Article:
I am delighted to have author Peter Best join me today. His novel, The Burden of Truth was published on the 23rd of March and is available to purchase from Amazon.
If you were to ask Peter Best about how his writing started, he would no doubt answer, a long time ago, when he was at school. Most probably, he would then go on to say something about his English teacher saying many things about his writing style, and how he always wrote with a sense of excitement in his words. Miss Chicken was her name, and she was a great inspiration, and it was her who planted the seeds in his mind to write.
Perhaps, Peter may even go on to say how he loves writing dialogue. Not just between two people mind you. Peter always tried to incorporate many voices into whatever conversation they were meant to be having, as long as it was animated. Often Peter talks with his hands, and so does his characters too.
All in all, this love of writing has never left Peter, as a matter of fact he has written many things over the years. Not just dialogue, perhaps a description of whatever is in front of his eyes at the time, or whatever is in his head at the time. Probably stuff that will never see the light of day, but that doesn’t matter. As long as he has a pen and paper in his hand he will write something. Even if it is just to go in a drawer and never see the light of day again, he doesn’t mind.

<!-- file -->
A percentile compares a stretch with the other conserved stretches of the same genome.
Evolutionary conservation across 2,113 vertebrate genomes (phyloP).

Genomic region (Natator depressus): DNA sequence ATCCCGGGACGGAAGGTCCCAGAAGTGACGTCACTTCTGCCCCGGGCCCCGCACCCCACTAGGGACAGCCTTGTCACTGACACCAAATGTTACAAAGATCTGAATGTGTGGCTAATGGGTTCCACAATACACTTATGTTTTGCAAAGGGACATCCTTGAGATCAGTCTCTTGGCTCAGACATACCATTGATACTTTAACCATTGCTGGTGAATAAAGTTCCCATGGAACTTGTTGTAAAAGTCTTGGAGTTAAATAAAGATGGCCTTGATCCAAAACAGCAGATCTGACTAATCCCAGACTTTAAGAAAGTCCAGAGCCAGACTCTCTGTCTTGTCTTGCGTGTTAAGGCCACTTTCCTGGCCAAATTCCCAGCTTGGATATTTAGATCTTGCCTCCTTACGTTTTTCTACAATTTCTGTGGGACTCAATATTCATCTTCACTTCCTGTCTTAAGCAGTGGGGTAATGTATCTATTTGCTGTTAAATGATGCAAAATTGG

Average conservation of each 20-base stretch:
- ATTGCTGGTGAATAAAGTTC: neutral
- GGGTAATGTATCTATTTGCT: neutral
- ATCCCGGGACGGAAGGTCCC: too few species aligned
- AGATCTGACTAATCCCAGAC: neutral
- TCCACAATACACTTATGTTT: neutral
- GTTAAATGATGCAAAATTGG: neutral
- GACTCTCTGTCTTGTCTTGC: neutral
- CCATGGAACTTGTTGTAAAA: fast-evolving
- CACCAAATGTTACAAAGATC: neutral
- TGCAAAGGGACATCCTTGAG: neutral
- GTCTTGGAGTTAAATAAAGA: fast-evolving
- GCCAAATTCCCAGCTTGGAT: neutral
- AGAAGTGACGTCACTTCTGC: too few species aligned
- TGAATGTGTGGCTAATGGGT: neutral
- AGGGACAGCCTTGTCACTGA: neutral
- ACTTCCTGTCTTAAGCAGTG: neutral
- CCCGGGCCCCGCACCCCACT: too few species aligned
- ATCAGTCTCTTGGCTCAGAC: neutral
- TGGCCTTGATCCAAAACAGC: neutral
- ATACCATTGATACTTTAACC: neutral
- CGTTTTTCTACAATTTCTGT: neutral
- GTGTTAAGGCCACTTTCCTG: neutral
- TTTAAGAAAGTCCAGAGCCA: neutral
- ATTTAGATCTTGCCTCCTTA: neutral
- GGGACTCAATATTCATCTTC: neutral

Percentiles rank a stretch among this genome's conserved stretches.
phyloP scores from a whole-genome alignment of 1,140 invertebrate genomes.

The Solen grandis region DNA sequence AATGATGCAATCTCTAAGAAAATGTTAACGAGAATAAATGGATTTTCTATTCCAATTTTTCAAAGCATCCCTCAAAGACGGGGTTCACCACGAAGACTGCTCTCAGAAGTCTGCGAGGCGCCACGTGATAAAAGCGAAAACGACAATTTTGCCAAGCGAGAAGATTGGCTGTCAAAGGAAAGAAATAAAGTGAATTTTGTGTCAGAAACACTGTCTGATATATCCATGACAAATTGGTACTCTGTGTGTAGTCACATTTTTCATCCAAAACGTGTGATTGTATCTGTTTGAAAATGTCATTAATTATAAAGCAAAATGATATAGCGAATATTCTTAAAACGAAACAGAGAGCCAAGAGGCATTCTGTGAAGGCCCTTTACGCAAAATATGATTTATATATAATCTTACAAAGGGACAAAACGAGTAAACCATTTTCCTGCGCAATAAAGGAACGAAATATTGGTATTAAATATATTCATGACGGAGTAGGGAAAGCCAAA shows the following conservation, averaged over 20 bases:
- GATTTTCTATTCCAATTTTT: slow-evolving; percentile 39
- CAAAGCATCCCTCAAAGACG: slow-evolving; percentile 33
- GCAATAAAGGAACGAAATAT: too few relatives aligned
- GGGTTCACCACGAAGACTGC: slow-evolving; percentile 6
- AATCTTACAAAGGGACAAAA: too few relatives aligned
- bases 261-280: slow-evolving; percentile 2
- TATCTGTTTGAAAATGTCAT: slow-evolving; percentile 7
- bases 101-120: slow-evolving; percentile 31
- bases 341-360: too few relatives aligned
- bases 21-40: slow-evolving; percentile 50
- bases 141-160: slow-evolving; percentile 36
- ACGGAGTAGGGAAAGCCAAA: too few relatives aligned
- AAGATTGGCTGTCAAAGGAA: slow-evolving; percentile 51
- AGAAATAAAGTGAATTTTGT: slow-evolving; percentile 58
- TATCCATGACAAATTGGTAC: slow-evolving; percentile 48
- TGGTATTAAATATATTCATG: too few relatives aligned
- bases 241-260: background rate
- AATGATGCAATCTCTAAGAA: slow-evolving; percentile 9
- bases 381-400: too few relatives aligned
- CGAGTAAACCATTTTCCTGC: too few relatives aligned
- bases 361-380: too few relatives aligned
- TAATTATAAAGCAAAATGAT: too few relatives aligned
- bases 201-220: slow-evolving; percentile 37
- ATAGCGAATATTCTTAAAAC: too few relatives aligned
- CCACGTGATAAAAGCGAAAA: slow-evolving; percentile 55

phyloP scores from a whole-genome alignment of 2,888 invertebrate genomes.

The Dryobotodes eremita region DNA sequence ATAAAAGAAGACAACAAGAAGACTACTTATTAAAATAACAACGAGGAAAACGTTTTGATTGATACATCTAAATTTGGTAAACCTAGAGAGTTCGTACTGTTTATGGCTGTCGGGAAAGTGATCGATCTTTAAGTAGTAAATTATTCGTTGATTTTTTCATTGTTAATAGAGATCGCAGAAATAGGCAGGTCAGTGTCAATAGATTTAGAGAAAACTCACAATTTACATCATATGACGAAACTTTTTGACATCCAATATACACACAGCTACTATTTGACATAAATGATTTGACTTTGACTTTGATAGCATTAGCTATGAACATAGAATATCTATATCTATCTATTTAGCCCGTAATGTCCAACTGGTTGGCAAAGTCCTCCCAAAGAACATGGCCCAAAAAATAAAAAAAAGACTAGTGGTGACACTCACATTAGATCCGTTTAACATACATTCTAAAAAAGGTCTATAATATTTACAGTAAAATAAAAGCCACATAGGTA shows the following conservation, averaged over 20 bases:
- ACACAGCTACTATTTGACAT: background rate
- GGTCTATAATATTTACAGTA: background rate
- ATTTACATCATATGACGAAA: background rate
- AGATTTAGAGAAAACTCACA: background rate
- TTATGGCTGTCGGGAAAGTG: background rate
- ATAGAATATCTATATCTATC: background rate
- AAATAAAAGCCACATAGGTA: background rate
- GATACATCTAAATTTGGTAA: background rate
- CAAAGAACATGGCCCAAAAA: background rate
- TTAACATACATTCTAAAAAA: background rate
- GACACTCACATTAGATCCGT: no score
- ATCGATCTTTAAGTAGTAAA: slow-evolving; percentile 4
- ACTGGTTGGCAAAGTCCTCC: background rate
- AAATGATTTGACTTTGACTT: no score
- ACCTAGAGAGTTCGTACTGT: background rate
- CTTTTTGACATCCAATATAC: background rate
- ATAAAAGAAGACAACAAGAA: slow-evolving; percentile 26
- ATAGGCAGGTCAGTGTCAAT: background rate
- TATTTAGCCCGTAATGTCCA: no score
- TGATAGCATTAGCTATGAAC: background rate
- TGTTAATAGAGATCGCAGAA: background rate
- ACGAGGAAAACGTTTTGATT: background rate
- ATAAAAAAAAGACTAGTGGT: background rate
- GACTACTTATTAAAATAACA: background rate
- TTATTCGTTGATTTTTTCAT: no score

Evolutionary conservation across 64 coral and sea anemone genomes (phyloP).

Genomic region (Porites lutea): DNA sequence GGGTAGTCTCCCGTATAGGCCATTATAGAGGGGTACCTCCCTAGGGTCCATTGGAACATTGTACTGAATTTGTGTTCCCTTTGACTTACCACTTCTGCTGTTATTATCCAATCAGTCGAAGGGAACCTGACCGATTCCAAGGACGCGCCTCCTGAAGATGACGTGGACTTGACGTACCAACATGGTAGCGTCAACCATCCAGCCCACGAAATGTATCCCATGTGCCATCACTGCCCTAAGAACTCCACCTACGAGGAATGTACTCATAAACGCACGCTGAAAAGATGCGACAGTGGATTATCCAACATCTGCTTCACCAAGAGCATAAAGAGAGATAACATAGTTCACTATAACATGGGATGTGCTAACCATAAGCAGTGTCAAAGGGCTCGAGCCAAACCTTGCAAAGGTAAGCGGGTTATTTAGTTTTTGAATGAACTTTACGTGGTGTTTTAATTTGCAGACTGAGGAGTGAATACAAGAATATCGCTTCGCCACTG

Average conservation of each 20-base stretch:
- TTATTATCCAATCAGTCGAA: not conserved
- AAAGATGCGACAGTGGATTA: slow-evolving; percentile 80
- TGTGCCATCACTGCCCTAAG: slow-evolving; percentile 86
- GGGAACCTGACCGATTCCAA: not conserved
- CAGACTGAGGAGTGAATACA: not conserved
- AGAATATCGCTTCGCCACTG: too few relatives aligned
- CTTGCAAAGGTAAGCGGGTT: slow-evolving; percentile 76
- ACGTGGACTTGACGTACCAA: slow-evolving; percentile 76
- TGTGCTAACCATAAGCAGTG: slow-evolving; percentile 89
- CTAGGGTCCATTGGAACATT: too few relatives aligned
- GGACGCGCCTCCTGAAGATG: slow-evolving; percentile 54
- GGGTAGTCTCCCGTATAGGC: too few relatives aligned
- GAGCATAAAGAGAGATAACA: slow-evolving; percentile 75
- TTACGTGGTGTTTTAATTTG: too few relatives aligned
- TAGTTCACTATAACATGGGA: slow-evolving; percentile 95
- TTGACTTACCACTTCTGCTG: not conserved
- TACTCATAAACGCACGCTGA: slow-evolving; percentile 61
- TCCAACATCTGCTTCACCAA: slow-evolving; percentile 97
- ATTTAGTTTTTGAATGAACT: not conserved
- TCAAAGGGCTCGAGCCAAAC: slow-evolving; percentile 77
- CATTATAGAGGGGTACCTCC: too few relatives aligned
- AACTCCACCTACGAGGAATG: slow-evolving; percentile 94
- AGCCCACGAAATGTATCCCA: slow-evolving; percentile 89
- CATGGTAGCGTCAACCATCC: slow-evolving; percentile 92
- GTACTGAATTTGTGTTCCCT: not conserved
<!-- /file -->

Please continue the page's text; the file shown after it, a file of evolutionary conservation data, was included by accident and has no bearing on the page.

However, it wasn’t until later in life he started writing novels. It would have been sometime after he returned from a spell living in Germany when he was convinced to start on a book. “Too big of a task; it’ll take years,” he might have said to himself. But he did start, and yes it was a big task, and certainly did take years. Over five, if the truth was known, and it wasn’t just a few hours now and again he might add.
So there it was. By the time he came up with his plot ideas, carrying out his research as well as writhing the thing, then re-writing it because it was just not good enough The Burden of Truth was complete, and now he’s just waiting with baited breath, to see how things go.